Nearly 10 years ago, in two different parts of the country, two children were diagnosed with retinoblastoma. Their stories bear many similarities – and now the pair have come together to receive a prestigious award in recognition of the courage they have shown during their brave journey…

James’ story

James Marshall, 10, from Northumberland, was diagnosed with retinoblastoma in 2009 when he was 20 months old. Tests revealed that James had cancer in his right eye and needed surgery to remove it in order to save his life.

His mum, Julie Ann Weatherly, said: “It all started when I noticed something white in his eye while he was in the bathroom. It must have been the way the light caught it. At first, I thought I was seeing things, but then his grandma took a photo of him. When she had it developed, there it was again, this white light in his right eye.

“We went to the doctors and were assured that it probably wasn’t anything to worry about, but then James started bumping into things because he couldn’t see anything on that side. We managed to get him into the Royal Victoria Infirmary in Newcastle and it was there we discovered that not only had his retina detached, but he also had a large tumour.

“That was on the Friday. The following Thursday we went down to the Birmingham Children’s Hospital ready for an appointment on the Friday. The Wednesday after that, James had his operation. It all happened so quickly.”

James now wears an artificial eye and undergoes regular check-ups, but he is an active, happy boy who loves playing for his local football club.

Julie added: “James has been magnificent. He loves his football and played in goal for a long time, even having lessons. To be honest he’ll play anywhere – in defence, in midfield, he really doesn’t seem to mind. His artificial eye can cause him discomfort, something which he uses steroid cream for, but other than that he’s just like any other boy his age. I’m so proud of him.”

Olivia’s story

Olivia Harrison, nine, from Armthorpe near Doncaster, was also diagnosed with retinoblastoma in 2009, when she was just three-and-a-half months old.

Tests revealed that Olivia had cancer in both of her eyes and needed to have one of them removed. She now wears an artificial right eye and also undergoes check-ups every six months. But Olivia has not let this stand in her way and is a very happy, active youngster who has worked her way through various swimming badges and become a blue belt at Taekwondo.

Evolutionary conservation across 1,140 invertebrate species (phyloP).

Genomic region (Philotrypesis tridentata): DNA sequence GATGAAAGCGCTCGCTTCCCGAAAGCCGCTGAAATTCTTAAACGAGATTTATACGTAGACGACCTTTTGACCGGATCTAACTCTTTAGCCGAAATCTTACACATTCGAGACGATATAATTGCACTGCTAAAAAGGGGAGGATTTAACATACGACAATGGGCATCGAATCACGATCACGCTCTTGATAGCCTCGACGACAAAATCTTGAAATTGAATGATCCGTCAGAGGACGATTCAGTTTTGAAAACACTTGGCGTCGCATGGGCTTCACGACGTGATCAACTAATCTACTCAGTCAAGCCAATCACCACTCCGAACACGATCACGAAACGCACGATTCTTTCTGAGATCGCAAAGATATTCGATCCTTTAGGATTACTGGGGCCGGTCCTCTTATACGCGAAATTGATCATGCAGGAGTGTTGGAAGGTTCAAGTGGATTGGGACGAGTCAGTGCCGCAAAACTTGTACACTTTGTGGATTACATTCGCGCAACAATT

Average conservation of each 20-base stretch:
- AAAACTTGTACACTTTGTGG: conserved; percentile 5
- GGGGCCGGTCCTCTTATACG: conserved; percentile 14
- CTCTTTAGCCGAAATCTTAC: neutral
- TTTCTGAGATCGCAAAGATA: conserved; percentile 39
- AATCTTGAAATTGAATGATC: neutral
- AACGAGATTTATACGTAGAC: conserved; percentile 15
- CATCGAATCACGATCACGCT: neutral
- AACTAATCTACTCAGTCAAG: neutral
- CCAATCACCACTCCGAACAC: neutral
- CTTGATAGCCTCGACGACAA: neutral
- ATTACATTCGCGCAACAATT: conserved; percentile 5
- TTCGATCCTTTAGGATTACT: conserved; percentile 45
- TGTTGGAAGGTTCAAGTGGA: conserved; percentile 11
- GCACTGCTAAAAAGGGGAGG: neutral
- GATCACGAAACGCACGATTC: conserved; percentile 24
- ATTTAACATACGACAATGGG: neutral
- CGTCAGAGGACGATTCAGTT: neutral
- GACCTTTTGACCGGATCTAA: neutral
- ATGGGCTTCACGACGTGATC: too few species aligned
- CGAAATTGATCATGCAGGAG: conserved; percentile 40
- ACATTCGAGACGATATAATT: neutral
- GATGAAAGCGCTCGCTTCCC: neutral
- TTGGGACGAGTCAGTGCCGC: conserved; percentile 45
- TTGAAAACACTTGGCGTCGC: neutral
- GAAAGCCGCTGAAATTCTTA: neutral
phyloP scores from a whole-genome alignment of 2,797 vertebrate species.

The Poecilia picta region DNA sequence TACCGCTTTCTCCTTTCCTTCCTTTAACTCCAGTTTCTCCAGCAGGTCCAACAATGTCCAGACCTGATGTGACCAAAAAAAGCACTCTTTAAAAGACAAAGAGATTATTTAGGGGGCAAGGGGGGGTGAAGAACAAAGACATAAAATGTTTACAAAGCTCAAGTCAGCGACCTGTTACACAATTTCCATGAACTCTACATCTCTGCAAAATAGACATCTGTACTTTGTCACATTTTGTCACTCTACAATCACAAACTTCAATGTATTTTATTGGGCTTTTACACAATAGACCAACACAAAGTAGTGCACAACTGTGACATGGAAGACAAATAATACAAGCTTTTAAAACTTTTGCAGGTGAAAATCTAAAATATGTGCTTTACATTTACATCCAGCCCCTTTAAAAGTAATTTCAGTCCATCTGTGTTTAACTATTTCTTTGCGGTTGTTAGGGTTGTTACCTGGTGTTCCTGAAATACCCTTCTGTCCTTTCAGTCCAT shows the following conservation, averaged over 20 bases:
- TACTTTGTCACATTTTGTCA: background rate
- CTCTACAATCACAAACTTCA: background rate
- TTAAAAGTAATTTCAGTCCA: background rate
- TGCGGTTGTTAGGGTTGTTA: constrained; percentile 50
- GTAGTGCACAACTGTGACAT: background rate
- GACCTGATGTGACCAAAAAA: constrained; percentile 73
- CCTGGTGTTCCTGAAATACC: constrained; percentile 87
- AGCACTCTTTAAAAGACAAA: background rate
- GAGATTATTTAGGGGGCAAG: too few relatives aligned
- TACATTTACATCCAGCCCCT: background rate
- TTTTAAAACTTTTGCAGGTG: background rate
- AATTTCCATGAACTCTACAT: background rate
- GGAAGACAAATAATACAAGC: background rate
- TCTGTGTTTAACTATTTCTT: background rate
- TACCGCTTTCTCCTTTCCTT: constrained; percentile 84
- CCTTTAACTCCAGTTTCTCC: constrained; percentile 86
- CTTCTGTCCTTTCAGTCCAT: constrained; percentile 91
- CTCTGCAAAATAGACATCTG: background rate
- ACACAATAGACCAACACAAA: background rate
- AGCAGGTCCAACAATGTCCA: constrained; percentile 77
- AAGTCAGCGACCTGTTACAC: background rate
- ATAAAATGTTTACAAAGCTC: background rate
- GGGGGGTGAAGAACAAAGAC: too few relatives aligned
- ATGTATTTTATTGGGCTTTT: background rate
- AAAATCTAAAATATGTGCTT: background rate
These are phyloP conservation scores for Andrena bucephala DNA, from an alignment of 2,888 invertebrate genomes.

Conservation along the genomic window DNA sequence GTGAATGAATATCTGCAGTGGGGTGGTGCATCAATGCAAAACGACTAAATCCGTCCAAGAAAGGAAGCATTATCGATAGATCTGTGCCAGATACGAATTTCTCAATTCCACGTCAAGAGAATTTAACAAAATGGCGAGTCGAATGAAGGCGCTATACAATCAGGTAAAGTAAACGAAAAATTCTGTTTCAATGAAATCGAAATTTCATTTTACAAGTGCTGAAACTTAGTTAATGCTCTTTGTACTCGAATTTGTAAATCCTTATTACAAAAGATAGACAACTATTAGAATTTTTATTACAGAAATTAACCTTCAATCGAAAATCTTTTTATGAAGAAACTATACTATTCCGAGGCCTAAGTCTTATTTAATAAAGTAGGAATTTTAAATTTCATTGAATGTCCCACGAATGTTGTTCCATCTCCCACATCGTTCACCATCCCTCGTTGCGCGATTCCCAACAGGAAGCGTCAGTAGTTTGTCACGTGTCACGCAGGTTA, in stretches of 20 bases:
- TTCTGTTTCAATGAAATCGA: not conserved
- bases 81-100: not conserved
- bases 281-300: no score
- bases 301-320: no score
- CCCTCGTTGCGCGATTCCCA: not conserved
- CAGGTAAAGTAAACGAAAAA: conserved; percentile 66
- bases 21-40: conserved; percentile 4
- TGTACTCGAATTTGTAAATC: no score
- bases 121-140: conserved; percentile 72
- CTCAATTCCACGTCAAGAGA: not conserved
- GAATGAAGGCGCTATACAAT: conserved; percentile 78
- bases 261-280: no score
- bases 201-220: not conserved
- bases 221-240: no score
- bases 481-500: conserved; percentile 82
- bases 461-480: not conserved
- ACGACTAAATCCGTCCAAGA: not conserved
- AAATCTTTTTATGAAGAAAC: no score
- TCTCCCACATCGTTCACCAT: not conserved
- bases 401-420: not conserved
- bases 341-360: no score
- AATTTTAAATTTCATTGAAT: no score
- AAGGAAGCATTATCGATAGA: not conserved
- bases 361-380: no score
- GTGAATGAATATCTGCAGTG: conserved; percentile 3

Her mum, Jane Harrison, said: “I first realised something wasn’t right when we were in the bathroom together one evening. I’d run the water and put Olivia in the bath. She was lying there, kicking her feet, and as I turned to get a towel I caught sight of a white light in one of her eyes. You could see it under the halogen bulbs in the bathroom but not under the normal lights in the rest of our house.

“I took her to an out-of-hours doctor that night who thought it might be a cataract or detached retina. The next day we saw our own doctor and that led to us being referred to the local eye clinic at Doncaster Royal Infirmary. It was then that we were told she had no vision in her right eye.

“The following week we went to the specialist children’s hospital in Birmingham where Olivia was diagnosed with retinoblastoma. Ten days later she was operated on and, the day after that, began chemotherapy on her left eye. It all happened so quickly.”

Jane adds: “Olivia is such a resilient girl. She embraces life with a real can-do attitude. I’m just so proud of her.”

CHECT Champions

Both children have now been named CHECT Champions by the Childhood Eye Cancer Trust. The CHECT Champion awards aim to recognise the courage, resilience and patience shown by all children affected by retinoblastoma throughout treatment and beyond.

Congratulations to all of the children who have won CHECT Champion awards this year, you are all superstars!